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UNITING THE WORLD OF FITNESS
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Health Club Management

Health Club Management

features

Editor's letter: Engaging the public

By Kate Cracknell | Published in Health Club Management 2013 issue 2

Is the health and fitness industry currently doing all it needs to do to genuinely engage with today’s consumer?

As physical activity options continue to proliferate, the challenge of getting more than 12 per cent of the population engaged with gyms is becoming even tougher. As technology in particular helps people take control of their own workouts, the competitor pool for the traditional fitness facility is expanding to encompass independent, ‘out of gym’ exercise powered by the likes of iPhone apps and Nike Fuelbands.

If you’re in any doubt about that, just take a look at the media. When the UK’s newspapers and magazines rolled out their usual ‘new year’s resolution’ editorial last month – homing in, inevitably, on ways to get fit and shape up – where were the high street gyms? The coverage focused on diets, gadgets, home-based exercise, occasionally on fitness getaways abroad... Health clubs should have been at the very heart of this, but they weren’t. And it wasn’t just the tabloids: titles such as The Guardian and The Economist also weighed in with a spot of gym-bashing – heavyweight criticism that we ignore at our peril. Meanwhile Cosmopolitan’s new offering, Cosmo Body – a magazine dedicated entirely to shaping up, losing weight, looking and feeling good – barely mentions gyms at all.

So is the fitness sector currently the B2C industry it needs to be? Are gyms, and even equipment manufacturers, really thinking of themselves as consumer brands jostling for space in an increasingly diverse marketplace?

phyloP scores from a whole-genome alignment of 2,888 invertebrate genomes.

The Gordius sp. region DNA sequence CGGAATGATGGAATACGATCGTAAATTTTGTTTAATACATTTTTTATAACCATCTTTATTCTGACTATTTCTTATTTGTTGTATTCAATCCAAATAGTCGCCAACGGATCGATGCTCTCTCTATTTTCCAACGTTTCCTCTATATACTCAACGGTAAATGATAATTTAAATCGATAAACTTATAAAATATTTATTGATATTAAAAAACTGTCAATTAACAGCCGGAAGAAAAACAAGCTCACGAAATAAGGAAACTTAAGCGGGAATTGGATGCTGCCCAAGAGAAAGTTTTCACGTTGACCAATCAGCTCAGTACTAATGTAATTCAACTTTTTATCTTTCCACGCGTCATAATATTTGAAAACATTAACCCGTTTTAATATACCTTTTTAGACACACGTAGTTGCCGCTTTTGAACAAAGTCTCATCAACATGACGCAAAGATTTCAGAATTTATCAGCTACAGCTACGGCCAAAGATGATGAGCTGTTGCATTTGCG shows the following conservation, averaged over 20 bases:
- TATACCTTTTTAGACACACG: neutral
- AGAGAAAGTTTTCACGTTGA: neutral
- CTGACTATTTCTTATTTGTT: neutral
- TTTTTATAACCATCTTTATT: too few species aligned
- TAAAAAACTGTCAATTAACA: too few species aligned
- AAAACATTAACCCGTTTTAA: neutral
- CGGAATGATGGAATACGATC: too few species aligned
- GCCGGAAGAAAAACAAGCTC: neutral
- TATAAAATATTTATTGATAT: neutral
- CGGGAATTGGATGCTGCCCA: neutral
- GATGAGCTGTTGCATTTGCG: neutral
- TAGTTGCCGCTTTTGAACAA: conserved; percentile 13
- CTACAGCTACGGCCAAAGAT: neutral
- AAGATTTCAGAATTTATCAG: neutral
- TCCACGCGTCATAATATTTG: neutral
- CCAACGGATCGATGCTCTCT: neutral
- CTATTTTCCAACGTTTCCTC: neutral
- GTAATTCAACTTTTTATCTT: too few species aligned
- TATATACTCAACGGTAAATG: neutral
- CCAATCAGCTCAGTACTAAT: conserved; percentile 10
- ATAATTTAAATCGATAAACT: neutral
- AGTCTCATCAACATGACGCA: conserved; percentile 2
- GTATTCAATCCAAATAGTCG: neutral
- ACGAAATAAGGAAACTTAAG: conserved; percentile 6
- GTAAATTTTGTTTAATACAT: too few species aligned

If gyms want to survive, they must drive a deeper level of engagement with consumers. That will in part come from a more proactive relationship with the media, not only reacting to negative coverage but also actively driving respect for the fitness offering. But it’s not just about PR and communications. In today’s market, it’s about recognising, and responding to, the growing remoteness of consumers – the fact that people no longer need the reassurance of dealing with businesses enclosed by four physical walls. Gyms must give people a reason to engage: a sense of community driven by ‘clubs in clubs’ and group exercise sessions, for example, or a focus on expertise. As part of this, gyms must latch onto the new generation of fitness gadgets: selling them, educating members in their use, incorporating them into workouts. It’s about making sure the gym acts as the hub of people’s fitness existence rather than being sidelined – a place they go to get the expertise, guidance, inspiration and community they can’t get by themselves or online.

It’s also about reaching deeper into the community. Talking to Glasgow Life for this month’s interview (see Health Club Management 2013 issue 2 p30), and hearing about the organisation’s extensive outreach schemes – from partnership with the NHS to ‘grey market’ classes and childhood obesity initiatives – I was genuinely inspired to recognise new ways in which the sector could evolve its offering to engage new users.

As consumers become less dependent on bricks and mortar businesses, we need to work harder to remain relevant. That means getting out into the local community; it means creating a role for ourselves alongside – rather than in competition with – new technology; it means a strong focus on creating a sense of club; and it means proactively championing our offering to the consumer media.

https://www.leisureopportunities.co.uk/images/HCM2013_2editor.gif
Is the sector doing everything it needs to do to engage with today's consumer, asks Kate Cracknell
People
HCM people

Dr Darshan Shah

Next Health: co-founder
Our vision is that health is not the absence of disease but the abundance of vitality
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HCM people